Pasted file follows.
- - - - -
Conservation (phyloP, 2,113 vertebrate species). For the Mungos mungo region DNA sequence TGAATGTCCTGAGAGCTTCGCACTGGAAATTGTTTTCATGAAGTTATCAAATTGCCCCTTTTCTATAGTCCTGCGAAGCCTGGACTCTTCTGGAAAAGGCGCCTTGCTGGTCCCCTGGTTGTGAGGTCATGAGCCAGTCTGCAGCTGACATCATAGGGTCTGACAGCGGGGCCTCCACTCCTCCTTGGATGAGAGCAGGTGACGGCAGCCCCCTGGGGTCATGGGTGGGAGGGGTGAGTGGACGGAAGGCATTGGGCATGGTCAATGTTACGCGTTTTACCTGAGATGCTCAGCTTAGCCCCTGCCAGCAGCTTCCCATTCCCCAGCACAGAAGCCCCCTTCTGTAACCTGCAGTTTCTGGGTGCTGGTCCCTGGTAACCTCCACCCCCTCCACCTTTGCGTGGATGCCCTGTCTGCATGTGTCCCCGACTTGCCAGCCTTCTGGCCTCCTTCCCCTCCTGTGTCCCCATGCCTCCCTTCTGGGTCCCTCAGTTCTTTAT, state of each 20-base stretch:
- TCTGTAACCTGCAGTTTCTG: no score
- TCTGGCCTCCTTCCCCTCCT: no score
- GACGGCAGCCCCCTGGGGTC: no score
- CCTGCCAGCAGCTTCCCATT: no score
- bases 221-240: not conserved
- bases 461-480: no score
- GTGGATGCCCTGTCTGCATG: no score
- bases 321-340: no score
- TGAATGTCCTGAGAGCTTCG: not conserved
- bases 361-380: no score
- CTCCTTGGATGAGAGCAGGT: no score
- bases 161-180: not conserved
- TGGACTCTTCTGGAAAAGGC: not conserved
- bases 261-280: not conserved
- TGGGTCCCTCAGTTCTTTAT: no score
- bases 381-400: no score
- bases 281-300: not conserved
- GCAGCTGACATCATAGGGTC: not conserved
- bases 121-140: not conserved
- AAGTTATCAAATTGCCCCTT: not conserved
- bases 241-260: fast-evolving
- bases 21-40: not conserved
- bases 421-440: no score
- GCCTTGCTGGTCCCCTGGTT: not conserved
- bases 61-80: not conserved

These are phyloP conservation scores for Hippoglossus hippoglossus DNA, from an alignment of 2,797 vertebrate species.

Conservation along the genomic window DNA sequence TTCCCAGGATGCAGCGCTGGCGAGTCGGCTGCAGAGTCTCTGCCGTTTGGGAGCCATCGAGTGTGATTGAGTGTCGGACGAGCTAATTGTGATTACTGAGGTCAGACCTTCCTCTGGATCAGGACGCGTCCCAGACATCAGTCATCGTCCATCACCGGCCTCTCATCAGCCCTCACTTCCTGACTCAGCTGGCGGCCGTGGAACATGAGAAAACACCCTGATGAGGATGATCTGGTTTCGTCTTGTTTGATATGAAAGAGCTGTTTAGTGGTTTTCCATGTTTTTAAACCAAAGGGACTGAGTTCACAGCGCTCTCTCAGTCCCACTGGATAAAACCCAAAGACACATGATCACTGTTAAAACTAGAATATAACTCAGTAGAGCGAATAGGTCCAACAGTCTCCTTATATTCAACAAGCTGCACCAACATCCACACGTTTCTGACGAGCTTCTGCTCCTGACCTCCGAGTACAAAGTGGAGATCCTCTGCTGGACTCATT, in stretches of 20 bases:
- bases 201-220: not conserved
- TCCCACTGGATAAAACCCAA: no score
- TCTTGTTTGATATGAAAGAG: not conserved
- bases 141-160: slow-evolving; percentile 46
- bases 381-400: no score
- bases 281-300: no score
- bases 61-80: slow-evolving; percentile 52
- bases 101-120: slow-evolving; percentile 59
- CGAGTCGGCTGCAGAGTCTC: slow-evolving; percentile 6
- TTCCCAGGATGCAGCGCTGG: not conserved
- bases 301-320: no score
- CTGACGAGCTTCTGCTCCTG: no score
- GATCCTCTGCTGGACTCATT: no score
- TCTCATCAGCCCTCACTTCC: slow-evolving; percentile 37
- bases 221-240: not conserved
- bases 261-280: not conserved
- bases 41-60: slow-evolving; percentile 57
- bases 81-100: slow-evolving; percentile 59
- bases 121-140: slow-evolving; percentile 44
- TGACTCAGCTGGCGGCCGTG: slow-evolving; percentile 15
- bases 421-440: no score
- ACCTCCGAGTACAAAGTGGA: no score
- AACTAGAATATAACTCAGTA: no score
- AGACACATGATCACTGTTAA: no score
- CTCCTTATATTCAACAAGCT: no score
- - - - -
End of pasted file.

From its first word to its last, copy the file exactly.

Conservation (phyloP, 2,113 vertebrate species). For the Mungos mungo region DNA sequence TGAATGTCCTGAGAGCTTCGCACTGGAAATTGTTTTCATGAAGTTATCAAATTGCCCCTTTTCTATAGTCCTGCGAAGCCTGGACTCTTCTGGAAAAGGCGCCTTGCTGGTCCCCTGGTTGTGAGGTCATGAGCCAGTCTGCAGCTGACATCATAGGGTCTGACAGCGGGGCCTCCACTCCTCCTTGGATGAGAGCAGGTGACGGCAGCCCCCTGGGGTCATGGGTGGGAGGGGTGAGTGGACGGAAGGCATTGGGCATGGTCAATGTTACGCGTTTTACCTGAGATGCTCAGCTTAGCCCCTGCCAGCAGCTTCCCATTCCCCAGCACAGAAGCCCCCTTCTGTAACCTGCAGTTTCTGGGTGCTGGTCCCTGGTAACCTCCACCCCCTCCACCTTTGCGTGGATGCCCTGTCTGCATGTGTCCCCGACTTGCCAGCCTTCTGGCCTCCTTCCCCTCCTGTGTCCCCATGCCTCCCTTCTGGGTCCCTCAGTTCTTTAT, state of each 20-base stretch:
- TCTGTAACCTGCAGTTTCTG: no score
- TCTGGCCTCCTTCCCCTCCT: no score
- GACGGCAGCCCCCTGGGGTC: no score
- CCTGCCAGCAGCTTCCCATT: no score
- bases 221-240: not conserved
- bases 461-480: no score
- GTGGATGCCCTGTCTGCATG: no score
- bases 321-340: no score
- TGAATGTCCTGAGAGCTTCG: not conserved
- bases 361-380: no score
- CTCCTTGGATGAGAGCAGGT: no score
- bases 161-180: not conserved
- TGGACTCTTCTGGAAAAGGC: not conserved
- bases 261-280: not conserved
- TGGGTCCCTCAGTTCTTTAT: no score
- bases 381-400: no score
- bases 281-300: not conserved
- GCAGCTGACATCATAGGGTC: not conserved
- bases 121-140: not conserved
- AAGTTATCAAATTGCCCCTT: not conserved
- bases 241-260: fast-evolving
- bases 21-40: not conserved
- bases 421-440: no score
- GCCTTGCTGGTCCCCTGGTT: not conserved
- bases 61-80: not conserved

These are phyloP conservation scores for Hippoglossus hippoglossus DNA, from an alignment of 2,797 vertebrate species.

Conservation along the genomic window DNA sequence TTCCCAGGATGCAGCGCTGGCGAGTCGGCTGCAGAGTCTCTGCCGTTTGGGAGCCATCGAGTGTGATTGAGTGTCGGACGAGCTAATTGTGATTACTGAGGTCAGACCTTCCTCTGGATCAGGACGCGTCCCAGACATCAGTCATCGTCCATCACCGGCCTCTCATCAGCCCTCACTTCCTGACTCAGCTGGCGGCCGTGGAACATGAGAAAACACCCTGATGAGGATGATCTGGTTTCGTCTTGTTTGATATGAAAGAGCTGTTTAGTGGTTTTCCATGTTTTTAAACCAAAGGGACTGAGTTCACAGCGCTCTCTCAGTCCCACTGGATAAAACCCAAAGACACATGATCACTGTTAAAACTAGAATATAACTCAGTAGAGCGAATAGGTCCAACAGTCTCCTTATATTCAACAAGCTGCACCAACATCCACACGTTTCTGACGAGCTTCTGCTCCTGACCTCCGAGTACAAAGTGGAGATCCTCTGCTGGACTCATT, in stretches of 20 bases:
- bases 201-220: not conserved
- TCCCACTGGATAAAACCCAA: no score
- TCTTGTTTGATATGAAAGAG: not conserved
- bases 141-160: slow-evolving; percentile 46
- bases 381-400: no score
- bases 281-300: no score
- bases 61-80: slow-evolving; percentile 52
- bases 101-120: slow-evolving; percentile 59
- CGAGTCGGCTGCAGAGTCTC: slow-evolving; percentile 6
- TTCCCAGGATGCAGCGCTGG: not conserved
- bases 301-320: no score
- CTGACGAGCTTCTGCTCCTG: no score
- GATCCTCTGCTGGACTCATT: no score
- TCTCATCAGCCCTCACTTCC: slow-evolving; percentile 37
- bases 221-240: not conserved
- bases 261-280: not conserved
- bases 41-60: slow-evolving; percentile 57
- bases 81-100: slow-evolving; percentile 59
- bases 121-140: slow-evolving; percentile 44
- TGACTCAGCTGGCGGCCGTG: slow-evolving; percentile 15
- bases 421-440: no score
- ACCTCCGAGTACAAAGTGGA: no score
- AACTAGAATATAACTCAGTA: no score
- AGACACATGATCACTGTTAA: no score
- CTCCTTATATTCAACAAGCT: no score